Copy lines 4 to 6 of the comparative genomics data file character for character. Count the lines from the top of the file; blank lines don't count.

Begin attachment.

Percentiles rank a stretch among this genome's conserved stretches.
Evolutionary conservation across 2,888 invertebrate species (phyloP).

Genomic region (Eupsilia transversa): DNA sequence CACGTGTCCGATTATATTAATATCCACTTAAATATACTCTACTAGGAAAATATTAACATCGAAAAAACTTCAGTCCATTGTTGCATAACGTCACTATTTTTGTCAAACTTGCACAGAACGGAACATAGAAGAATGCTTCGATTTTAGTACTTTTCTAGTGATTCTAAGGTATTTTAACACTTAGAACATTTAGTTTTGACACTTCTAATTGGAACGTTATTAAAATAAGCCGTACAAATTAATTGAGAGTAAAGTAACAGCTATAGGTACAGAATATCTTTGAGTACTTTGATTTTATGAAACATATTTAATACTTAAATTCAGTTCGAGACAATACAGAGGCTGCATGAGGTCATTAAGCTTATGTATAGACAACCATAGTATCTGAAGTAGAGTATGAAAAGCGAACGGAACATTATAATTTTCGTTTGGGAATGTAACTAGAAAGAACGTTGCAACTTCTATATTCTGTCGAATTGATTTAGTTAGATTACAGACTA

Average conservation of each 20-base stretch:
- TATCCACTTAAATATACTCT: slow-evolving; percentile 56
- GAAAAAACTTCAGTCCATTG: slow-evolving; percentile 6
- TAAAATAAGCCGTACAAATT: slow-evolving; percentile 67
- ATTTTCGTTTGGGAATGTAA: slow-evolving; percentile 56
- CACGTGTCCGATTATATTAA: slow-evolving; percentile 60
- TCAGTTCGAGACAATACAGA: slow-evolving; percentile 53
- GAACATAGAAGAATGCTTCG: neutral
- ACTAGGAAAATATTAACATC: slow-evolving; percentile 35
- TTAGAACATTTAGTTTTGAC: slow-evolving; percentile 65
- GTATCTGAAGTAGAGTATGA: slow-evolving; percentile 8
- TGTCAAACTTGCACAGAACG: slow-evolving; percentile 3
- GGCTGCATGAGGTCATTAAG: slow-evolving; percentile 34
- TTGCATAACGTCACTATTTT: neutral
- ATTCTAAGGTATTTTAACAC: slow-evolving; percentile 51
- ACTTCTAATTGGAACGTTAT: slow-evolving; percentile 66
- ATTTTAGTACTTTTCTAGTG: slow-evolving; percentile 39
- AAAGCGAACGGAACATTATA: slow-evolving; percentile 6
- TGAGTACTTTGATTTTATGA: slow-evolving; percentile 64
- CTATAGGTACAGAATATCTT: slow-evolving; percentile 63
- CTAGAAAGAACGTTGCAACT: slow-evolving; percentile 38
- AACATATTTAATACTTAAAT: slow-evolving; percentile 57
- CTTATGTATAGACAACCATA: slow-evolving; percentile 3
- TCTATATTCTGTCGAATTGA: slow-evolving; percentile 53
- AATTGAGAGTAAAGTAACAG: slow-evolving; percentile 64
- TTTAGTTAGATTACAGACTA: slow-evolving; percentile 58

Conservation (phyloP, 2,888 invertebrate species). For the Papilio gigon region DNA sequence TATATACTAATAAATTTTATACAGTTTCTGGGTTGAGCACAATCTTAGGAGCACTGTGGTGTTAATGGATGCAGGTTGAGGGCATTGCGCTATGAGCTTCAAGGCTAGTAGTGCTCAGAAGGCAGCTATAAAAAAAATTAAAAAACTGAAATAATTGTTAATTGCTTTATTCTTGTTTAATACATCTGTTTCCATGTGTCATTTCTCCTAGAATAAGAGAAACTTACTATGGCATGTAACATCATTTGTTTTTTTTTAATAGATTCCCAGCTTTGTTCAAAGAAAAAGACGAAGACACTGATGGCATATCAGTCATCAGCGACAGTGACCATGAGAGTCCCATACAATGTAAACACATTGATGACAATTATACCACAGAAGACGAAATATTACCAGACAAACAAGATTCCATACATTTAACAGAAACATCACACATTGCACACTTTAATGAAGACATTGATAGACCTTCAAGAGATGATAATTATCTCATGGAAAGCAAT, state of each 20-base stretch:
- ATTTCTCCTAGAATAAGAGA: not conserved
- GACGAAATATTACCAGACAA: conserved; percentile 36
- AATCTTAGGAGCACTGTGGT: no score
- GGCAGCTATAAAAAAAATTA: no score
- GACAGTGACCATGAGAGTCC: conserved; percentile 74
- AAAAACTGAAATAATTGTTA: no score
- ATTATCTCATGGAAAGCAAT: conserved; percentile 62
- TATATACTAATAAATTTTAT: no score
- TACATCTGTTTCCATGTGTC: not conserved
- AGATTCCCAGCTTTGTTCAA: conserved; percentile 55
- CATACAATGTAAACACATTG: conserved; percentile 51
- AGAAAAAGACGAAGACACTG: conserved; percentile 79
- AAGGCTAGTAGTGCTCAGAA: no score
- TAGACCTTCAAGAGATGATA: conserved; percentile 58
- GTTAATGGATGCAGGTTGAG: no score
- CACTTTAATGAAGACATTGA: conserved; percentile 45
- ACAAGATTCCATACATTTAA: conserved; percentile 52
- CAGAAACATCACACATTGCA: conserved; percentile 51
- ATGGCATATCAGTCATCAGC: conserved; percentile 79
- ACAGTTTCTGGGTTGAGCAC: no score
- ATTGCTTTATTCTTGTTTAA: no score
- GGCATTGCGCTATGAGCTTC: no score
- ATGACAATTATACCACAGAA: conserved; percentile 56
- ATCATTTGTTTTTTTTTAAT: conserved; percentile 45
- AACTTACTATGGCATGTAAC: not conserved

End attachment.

Average conservation of each 20-base stretch:
- TATCCACTTAAATATACTCT: slow-evolving; percentile 56
- GAAAAAACTTCAGTCCATTG: slow-evolving; percentile 6